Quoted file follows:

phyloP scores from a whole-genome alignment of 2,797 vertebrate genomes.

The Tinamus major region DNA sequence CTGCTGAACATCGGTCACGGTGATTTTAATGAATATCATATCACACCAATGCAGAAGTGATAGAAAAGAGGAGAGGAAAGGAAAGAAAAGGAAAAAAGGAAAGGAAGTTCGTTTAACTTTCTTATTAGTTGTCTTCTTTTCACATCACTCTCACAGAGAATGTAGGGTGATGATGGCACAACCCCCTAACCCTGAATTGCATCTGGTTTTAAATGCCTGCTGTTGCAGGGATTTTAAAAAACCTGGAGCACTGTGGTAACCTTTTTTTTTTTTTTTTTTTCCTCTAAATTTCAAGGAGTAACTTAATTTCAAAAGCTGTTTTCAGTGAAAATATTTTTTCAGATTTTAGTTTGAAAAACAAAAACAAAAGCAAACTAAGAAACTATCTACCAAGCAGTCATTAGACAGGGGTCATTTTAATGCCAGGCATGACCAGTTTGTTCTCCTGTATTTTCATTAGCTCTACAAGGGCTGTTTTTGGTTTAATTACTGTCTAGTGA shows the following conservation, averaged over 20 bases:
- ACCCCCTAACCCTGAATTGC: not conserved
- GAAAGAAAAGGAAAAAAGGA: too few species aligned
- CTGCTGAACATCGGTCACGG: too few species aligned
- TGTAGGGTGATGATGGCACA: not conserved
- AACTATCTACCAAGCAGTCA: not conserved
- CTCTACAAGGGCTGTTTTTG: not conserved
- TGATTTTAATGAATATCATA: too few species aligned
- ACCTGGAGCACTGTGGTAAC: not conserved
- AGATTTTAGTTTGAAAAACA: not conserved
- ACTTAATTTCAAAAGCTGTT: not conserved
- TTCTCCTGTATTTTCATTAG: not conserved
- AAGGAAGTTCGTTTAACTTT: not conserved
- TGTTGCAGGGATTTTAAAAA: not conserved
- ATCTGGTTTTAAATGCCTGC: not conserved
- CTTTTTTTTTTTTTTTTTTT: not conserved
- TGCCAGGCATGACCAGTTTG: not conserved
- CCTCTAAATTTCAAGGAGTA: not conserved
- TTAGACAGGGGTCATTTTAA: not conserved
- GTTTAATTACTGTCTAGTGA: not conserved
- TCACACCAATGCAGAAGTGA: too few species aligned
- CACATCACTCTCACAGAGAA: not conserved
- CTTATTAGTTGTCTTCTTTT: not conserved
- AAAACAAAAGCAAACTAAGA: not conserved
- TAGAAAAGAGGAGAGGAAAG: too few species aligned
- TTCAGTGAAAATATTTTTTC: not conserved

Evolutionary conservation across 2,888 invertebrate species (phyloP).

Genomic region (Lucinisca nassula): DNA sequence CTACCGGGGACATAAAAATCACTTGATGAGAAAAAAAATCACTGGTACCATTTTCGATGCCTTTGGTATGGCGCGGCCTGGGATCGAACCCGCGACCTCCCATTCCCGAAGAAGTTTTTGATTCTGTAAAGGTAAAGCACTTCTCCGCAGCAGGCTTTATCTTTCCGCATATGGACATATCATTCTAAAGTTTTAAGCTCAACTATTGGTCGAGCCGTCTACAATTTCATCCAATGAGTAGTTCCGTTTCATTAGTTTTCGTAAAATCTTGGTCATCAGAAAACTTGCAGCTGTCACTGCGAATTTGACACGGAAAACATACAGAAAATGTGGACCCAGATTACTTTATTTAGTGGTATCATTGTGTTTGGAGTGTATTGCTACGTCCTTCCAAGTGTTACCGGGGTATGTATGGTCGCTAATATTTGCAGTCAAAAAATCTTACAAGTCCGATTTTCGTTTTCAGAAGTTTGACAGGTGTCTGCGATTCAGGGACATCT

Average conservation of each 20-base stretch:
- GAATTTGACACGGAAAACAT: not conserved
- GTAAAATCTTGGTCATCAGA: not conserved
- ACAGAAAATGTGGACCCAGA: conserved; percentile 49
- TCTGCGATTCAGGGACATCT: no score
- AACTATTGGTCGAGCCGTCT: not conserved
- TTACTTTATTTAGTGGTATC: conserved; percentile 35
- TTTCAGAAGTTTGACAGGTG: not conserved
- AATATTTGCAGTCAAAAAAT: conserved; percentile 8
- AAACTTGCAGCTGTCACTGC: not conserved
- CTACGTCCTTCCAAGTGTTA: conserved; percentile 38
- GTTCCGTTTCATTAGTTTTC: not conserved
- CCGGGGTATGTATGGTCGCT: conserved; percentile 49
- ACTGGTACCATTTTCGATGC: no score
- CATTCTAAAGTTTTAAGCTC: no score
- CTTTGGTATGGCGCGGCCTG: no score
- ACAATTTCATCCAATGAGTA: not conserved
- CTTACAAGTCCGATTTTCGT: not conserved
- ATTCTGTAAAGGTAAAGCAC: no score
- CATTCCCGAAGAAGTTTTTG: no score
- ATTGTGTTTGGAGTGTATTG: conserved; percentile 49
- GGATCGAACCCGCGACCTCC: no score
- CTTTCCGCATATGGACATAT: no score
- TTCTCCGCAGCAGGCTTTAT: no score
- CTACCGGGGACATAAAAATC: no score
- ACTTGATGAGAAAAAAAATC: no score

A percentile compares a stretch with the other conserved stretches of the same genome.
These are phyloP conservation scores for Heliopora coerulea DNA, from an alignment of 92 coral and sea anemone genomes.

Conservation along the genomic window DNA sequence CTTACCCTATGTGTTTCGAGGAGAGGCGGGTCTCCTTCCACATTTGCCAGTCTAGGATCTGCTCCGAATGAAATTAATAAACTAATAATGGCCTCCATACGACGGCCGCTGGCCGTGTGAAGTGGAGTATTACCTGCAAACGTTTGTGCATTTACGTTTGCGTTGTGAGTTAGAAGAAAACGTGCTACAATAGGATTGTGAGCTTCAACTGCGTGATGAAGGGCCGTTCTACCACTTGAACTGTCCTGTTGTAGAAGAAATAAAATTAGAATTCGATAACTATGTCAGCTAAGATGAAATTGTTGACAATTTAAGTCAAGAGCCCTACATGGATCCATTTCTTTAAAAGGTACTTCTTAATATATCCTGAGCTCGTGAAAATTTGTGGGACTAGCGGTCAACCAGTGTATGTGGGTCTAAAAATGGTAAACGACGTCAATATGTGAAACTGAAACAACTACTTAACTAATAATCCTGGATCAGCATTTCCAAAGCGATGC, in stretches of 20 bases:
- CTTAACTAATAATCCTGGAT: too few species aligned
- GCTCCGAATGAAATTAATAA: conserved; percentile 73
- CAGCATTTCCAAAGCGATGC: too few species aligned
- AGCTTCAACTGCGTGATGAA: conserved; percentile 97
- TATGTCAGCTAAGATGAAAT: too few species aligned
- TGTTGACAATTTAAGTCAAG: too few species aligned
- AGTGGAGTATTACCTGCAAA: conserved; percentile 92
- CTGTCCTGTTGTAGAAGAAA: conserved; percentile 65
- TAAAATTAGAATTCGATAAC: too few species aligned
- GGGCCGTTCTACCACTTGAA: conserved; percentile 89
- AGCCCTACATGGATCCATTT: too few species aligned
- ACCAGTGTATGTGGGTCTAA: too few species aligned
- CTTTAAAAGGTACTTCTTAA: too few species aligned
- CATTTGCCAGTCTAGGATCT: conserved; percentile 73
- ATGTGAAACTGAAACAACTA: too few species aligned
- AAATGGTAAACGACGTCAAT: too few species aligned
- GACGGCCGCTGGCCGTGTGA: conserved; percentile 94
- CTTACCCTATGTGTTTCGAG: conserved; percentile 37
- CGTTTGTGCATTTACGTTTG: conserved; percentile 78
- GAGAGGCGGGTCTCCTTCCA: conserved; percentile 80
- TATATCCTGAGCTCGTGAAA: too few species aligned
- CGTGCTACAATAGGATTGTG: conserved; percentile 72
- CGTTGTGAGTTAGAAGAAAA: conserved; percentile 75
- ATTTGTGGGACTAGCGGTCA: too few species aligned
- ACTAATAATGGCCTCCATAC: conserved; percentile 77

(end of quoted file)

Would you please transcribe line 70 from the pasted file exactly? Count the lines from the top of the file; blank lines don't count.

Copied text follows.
- ACCAGTGTATGTGGGTCTAA: too few species aligned